J.O.: What is your medium of choice?

B.T.: I use exclusively acrylic paint right now. No brand loyalty, but I buy good paint, never the student ranges. I learned how to paint with oils too, and use a lot of oil technique in my painting style. I prefer the superior finished quality of oil paint, but moreso I prefer the immediacy of acrylic paint.

J.O.: I’ve seen your work on everything from canvas to surfboards to the door of an old Highway Patrol car. What is your favorite ground to work on?

B.T.: Awesome question. I like painting on heavy masonite panels treated with several coats of gesso  and also dig stretched canvas. I really enjoy painting on “found” objects for a change of pace. Driftwood picked up at my favorite surfing beaches in Orange County, construction fiber board, street signs and other objects that I “find”.

J.O.: I’m not even gonna ask where you “found” the door to that cop car. To me designing and drawing a piece is where the heavy lifting is and the painting is a real joy. What part of the process do you enjoy the most?

B.T.: I do like working out the design and content in my sketchbook. My heavy-lifting is probably in transferring the drawing to canvas. But for me the magic really happens when I am painting the final elements of the painting, when colors relate to the other elements in the painting in new cool ways i hadn’t really anticipated.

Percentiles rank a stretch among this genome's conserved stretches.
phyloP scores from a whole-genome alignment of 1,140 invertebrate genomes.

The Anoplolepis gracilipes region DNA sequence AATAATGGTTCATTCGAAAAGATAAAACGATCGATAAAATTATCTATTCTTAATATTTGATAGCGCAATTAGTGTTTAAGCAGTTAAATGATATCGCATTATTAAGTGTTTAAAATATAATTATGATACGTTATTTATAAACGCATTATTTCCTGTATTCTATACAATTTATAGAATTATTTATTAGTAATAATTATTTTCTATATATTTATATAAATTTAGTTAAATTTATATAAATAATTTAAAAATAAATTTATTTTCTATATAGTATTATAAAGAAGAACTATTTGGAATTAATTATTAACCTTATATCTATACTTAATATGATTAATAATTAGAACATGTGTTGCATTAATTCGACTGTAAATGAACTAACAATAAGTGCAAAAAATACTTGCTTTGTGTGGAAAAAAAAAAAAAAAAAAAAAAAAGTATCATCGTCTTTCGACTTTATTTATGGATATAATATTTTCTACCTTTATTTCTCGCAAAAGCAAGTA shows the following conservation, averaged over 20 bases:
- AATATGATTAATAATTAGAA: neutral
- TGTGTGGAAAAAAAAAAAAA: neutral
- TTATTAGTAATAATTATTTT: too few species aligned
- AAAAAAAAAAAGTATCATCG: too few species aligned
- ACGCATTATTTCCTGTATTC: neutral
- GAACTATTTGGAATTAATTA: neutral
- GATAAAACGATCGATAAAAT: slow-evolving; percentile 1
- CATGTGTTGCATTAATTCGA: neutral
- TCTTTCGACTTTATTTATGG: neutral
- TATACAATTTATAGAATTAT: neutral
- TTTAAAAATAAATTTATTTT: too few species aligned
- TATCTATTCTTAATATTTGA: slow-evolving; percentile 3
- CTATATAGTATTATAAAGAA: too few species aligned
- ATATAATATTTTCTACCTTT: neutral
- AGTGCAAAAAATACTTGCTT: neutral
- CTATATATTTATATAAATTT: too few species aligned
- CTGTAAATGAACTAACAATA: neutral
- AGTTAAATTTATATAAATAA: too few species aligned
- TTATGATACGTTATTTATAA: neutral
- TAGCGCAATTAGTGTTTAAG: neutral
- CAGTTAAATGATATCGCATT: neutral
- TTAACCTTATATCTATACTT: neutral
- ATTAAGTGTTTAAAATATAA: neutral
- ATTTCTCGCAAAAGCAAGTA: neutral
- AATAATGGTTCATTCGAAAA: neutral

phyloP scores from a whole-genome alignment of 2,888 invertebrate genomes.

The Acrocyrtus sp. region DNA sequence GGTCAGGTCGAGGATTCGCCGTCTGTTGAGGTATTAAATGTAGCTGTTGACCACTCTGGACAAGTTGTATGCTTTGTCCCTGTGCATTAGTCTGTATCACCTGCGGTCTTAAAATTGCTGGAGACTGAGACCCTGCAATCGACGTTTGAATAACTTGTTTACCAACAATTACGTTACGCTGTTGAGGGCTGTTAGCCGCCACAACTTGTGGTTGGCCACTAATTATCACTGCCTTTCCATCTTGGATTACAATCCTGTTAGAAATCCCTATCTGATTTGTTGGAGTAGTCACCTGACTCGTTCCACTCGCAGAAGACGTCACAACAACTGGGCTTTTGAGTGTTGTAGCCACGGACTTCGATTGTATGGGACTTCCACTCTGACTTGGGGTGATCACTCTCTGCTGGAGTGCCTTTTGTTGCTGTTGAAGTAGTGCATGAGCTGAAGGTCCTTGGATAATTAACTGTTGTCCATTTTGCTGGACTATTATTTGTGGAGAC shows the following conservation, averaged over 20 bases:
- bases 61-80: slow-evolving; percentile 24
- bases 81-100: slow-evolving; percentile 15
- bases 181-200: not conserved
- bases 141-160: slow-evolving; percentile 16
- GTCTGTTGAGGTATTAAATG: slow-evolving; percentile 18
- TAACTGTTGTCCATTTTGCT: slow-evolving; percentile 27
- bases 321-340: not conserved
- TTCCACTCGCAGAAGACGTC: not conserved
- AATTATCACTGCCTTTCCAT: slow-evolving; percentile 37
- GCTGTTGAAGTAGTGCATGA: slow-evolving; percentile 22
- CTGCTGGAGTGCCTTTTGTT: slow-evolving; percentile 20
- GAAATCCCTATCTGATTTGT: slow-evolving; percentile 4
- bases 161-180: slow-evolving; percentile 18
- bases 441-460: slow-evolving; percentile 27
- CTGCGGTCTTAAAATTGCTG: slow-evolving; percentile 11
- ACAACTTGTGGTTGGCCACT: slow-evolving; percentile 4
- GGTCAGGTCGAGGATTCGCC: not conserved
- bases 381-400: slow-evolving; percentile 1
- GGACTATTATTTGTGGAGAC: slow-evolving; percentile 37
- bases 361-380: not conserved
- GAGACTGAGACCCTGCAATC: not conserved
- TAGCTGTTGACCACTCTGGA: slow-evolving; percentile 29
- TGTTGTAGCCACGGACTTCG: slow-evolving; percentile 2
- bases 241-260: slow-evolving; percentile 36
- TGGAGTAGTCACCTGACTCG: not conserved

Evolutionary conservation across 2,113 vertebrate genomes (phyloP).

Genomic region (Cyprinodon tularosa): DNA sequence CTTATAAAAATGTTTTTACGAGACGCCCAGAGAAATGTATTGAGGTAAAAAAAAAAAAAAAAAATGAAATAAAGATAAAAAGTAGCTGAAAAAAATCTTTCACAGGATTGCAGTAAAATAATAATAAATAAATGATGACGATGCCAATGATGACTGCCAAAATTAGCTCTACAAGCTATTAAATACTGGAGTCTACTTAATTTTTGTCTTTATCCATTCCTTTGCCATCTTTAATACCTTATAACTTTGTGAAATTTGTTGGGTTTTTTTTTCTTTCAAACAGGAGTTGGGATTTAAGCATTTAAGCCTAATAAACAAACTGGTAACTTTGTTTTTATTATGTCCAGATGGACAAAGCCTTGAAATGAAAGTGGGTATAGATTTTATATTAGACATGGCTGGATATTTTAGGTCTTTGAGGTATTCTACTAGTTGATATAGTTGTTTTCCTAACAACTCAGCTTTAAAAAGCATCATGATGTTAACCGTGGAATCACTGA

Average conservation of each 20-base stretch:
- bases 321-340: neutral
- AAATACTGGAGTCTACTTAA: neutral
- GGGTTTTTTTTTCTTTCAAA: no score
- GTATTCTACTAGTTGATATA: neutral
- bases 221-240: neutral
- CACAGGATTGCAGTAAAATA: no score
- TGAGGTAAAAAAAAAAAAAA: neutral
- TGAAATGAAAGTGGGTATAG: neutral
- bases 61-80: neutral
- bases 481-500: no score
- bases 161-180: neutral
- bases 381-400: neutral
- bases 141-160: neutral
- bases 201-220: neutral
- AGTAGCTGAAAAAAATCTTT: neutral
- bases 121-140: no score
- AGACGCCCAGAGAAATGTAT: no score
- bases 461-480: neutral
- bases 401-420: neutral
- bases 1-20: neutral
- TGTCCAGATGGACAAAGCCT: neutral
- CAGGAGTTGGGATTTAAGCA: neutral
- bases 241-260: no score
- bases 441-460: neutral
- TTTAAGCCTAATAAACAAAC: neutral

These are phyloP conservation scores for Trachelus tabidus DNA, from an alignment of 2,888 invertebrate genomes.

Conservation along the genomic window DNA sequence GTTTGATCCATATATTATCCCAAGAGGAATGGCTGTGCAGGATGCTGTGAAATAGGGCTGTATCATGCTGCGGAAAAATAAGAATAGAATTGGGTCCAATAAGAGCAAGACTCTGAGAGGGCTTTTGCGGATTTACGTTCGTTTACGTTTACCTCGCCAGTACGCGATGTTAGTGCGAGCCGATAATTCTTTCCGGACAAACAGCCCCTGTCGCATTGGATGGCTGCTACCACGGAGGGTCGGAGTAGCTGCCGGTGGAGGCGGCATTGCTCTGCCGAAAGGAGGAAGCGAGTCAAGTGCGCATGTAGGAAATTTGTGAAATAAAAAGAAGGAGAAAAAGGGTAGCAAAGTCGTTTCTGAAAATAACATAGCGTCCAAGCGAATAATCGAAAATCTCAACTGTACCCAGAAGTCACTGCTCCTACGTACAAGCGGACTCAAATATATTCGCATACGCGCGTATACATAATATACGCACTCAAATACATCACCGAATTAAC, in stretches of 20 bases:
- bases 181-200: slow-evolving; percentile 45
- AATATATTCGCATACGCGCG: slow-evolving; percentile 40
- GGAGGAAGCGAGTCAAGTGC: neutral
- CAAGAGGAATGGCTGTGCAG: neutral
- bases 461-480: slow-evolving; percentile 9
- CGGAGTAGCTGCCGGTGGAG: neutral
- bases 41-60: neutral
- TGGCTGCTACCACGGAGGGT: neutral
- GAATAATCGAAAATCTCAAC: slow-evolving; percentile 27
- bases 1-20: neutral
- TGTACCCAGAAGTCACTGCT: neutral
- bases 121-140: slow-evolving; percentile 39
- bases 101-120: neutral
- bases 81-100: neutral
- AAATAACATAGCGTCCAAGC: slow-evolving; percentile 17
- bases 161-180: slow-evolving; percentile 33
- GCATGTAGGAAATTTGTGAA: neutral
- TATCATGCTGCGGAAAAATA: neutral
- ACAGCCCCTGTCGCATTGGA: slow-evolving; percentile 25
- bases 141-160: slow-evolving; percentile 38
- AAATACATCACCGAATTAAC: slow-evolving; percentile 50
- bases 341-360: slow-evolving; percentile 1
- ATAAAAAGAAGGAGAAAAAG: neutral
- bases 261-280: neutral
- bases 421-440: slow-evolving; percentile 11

J.O.: What kind of materials do you prefer to draw with?

B.T.: I  love my 9 X 12 spiral-bound sketchbooks and my Sakura brand .09 Sumo Grip mechanical pencil. I am also enjoying drawing with the new Sharpie writing pens.

J.O.: One thing I’ve noticed is you have a wild color sense. I mean anyone who can paint green and purple pin up girls and pull it off is tops in my book! Share a little on your approach to color.

B.T.: Haha. Thanks brother! Well, i didnt pay much attention in my art school color theory classes, but I have learned from other artists what I like. Especially Robert Williams and Todd Schorr. I especially dig how they uses the classical theory of setting off foreground elements from backgrounds by contrasting warm and cold colors or contrasting bright and dull colors. I also try to think about how artists make elements turn in space with color. For example, if i am painting the meaty thigh of a zombie pin up girl, I will use background color in the reflected light and shadows, then vary from purple to blue or bluish green to lime green at the top of the thigh to give it volume. My exotically colored girls are supposed to evoke a sense of danger and/or mystery. One secret though is that i still use warmer colors in the areas where more blood is close to the surface of the skin, such as the nose, cheeks, hands, etc.

J.O.: The colors you choose really create an over all mood in your work. When starting a new piece how conscious of this are you? Do you start with a mood you want to create or with the subject matter?